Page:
With the Phoenix Bursary, Glasgow School of Art’s Lost Works Rise from the Ashes

To overcome the tragedy, GSA opens up to the world.

Artist Francis Caballero with Fiona Hyslop, Cabinet Secretary for Culture and External Affairs, at the Phoenix Bursary launchPhoto: Alan McAteer via Glasgow School of Art
Artist Francis Caballero with Fiona Hyslop, Cabinet Secretary for Culture and External Affairs, at the Phoenix Bursary launch
Photo: Alan McAteer via Glasgow School of Art
Photo via: STV News

The Glasgow School of Art, burning last May
Photo via: STV News

The fire that devastated Glasgow School of Art’s iconic Mackintosh building last May (see “Glasgow School of Art Goes Up in Flames”) not only caused terrible damage to the institution, but also destroyed the artworks of many final-year students who were installing their degree shows when the fire broke.

In the aftermath of the tragic event, GSA has set up the aptly-named Phoenix Bursary, to which the Scottish Government has contributed £750,000. The aid scheme is designed to help 100 Bachelor of Fine Arts students affected by the fire to rebuild their practice. It provides them with up to 15 weeks in a studio, a weekly stipend of £315, and up to £1,000 for materials and academic support.

Out of the 100 recipients, 50 students chose to stay in Glasgow. The rest of beneficiaries have relocated to one of the programme’s partner universities.

“It was useful for me to position my work in a context outside of Glasgow,” Alex Kuusik, who has recently enjoyed a Phoenix Bursary at the Art Institute Chicago, told artnet News. “I have gained a great deal of momentum in the past months, avoiding the typical ‘slump’ that follows after graduating from art school. The bursary has given me the opportunity to make a new body of work with overwhelming support, and things may have been very different otherwise.”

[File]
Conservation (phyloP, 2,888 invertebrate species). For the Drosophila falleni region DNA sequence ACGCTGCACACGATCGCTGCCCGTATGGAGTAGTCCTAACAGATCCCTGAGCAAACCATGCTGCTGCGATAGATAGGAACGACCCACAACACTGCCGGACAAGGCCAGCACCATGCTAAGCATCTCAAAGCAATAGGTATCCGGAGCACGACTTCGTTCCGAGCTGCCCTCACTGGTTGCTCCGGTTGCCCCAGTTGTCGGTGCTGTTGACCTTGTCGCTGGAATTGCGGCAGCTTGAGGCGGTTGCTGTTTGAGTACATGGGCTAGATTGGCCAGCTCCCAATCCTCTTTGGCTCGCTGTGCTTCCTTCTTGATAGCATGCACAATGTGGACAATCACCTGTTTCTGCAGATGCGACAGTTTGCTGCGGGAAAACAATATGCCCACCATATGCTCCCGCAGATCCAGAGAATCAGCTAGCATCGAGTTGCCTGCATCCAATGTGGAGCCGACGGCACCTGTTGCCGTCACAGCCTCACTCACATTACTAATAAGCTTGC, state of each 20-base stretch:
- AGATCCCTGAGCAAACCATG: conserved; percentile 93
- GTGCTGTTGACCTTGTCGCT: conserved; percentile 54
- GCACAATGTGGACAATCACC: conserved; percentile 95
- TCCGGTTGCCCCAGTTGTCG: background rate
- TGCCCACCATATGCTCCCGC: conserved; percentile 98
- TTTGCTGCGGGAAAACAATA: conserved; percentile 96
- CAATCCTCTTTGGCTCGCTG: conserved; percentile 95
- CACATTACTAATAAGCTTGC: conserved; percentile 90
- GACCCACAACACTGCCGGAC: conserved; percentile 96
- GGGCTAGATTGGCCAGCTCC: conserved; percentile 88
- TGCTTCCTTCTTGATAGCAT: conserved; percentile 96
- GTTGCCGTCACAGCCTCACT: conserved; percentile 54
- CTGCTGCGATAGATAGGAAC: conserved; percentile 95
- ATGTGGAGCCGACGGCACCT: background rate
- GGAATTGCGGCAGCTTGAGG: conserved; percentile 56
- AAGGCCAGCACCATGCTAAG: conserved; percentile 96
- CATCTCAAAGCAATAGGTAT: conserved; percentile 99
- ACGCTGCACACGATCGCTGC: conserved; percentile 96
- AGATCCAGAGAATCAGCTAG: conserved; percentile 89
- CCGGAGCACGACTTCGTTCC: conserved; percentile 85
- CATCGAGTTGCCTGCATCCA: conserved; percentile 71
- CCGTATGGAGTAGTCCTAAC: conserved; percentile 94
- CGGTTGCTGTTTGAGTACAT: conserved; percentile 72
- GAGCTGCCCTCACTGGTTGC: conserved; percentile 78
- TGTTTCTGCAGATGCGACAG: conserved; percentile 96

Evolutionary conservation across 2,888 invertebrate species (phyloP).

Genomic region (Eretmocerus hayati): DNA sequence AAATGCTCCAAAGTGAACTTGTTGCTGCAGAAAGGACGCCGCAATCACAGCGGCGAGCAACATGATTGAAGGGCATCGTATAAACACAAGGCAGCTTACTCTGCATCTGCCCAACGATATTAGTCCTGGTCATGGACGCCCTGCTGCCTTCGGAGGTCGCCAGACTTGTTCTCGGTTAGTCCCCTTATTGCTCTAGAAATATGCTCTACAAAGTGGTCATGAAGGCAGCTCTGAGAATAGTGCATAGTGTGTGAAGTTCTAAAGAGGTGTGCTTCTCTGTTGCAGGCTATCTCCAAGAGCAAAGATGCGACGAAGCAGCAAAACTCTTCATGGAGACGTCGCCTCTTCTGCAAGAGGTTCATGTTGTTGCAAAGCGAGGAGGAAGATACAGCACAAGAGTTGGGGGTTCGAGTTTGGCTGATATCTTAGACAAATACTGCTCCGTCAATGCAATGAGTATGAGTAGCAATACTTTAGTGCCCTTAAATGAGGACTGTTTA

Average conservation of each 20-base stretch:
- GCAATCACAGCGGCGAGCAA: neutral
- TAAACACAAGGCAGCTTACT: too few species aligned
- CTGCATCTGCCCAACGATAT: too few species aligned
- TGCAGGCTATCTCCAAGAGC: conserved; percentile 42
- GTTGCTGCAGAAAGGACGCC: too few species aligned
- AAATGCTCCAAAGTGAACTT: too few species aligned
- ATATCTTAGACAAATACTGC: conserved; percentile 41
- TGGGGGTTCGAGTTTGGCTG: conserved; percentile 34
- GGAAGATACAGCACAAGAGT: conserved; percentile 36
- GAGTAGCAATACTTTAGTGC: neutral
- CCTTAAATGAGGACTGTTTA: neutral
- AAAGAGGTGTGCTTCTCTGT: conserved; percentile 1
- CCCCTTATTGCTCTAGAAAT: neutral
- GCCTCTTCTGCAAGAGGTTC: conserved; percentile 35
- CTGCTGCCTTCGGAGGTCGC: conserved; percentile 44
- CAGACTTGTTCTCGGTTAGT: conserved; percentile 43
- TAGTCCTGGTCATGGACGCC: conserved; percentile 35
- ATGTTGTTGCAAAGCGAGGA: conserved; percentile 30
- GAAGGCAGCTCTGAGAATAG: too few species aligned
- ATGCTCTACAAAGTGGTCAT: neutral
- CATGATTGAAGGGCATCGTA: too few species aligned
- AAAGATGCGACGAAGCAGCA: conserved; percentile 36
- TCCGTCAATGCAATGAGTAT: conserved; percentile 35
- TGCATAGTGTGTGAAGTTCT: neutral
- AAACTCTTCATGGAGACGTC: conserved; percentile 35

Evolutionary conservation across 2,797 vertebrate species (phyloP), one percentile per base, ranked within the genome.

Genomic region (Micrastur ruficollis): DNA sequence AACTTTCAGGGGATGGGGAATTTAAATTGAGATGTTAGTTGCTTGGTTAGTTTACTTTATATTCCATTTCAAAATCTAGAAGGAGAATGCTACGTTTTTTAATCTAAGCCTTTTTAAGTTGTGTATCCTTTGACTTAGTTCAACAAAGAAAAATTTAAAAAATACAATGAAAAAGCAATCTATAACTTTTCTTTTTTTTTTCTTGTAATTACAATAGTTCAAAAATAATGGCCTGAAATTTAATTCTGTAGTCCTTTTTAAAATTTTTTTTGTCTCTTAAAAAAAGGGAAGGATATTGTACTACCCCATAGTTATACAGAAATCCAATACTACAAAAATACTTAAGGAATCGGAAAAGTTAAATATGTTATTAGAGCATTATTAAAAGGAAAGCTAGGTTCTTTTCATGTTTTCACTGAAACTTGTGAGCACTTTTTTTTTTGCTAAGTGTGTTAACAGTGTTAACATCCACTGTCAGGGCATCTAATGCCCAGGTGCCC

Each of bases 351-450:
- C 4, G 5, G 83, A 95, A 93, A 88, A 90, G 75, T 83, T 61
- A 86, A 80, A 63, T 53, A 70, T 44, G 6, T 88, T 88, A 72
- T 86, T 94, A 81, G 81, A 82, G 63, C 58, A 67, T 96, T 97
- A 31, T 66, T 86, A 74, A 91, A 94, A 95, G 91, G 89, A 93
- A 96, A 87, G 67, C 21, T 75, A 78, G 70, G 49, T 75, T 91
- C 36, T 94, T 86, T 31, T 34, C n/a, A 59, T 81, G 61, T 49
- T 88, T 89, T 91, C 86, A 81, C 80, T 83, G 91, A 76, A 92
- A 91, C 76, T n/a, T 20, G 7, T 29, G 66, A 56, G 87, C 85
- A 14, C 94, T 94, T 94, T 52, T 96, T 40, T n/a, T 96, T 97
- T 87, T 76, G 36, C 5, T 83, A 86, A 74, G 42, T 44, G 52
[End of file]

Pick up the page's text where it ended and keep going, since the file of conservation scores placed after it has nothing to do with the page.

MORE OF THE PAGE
There are over 20 partner universities in the program, including prestigious institutions such as New York’s Pratt Institute, Oslo’s National Academy of the Arts, and the Mongolian State University of Arts and Culture in Ulan Bator, Mongolia.

Artist Francis Caballero with Fiona Hyslop, Cabinet Secretary for Culture and External Affairs, at the Phoenix Bursary launch<br>Photo: Alan McAteer via Glasgow School of Art

Artist Francis Caballero with Fiona Hyslop, Cabinet Secretary for Culture and External Affairs, at the Phoenix Bursary launch
Photo: Alan McAteer via Glasgow School of Art

“Students submitted their own preferences in their application,” Sam De Santis, the Phoenix Bursary coordinator, told artnet News. “Some of them expressed an interest in certain universities based on prospective postgraduate programs or the art scene of specific cities. Our job was to accommodate their preferences to the best of our abilities.”

And the Phoenix Bursary could well have a life beyond this first “emergency” edition. “We are definitely looking into continuing the program in the future,” De Santis told artnet News. “It would probably have to be on a smaller scale. But we are really keen on fostering the national and international network of great universities and peers that we have established as a result of this initiative.”

The Glasgow School of Art will stage a special exhibition in Glasgow next spring to showcase the work created by the Phoenix Bursary recipients.

Artist Sula Grigg working in her studio in Mongolia<br>Photo via: Glasgow School of Art

Artist Sula Grigg working in her studio in Mongolia
Photo via: Glasgow School of Art


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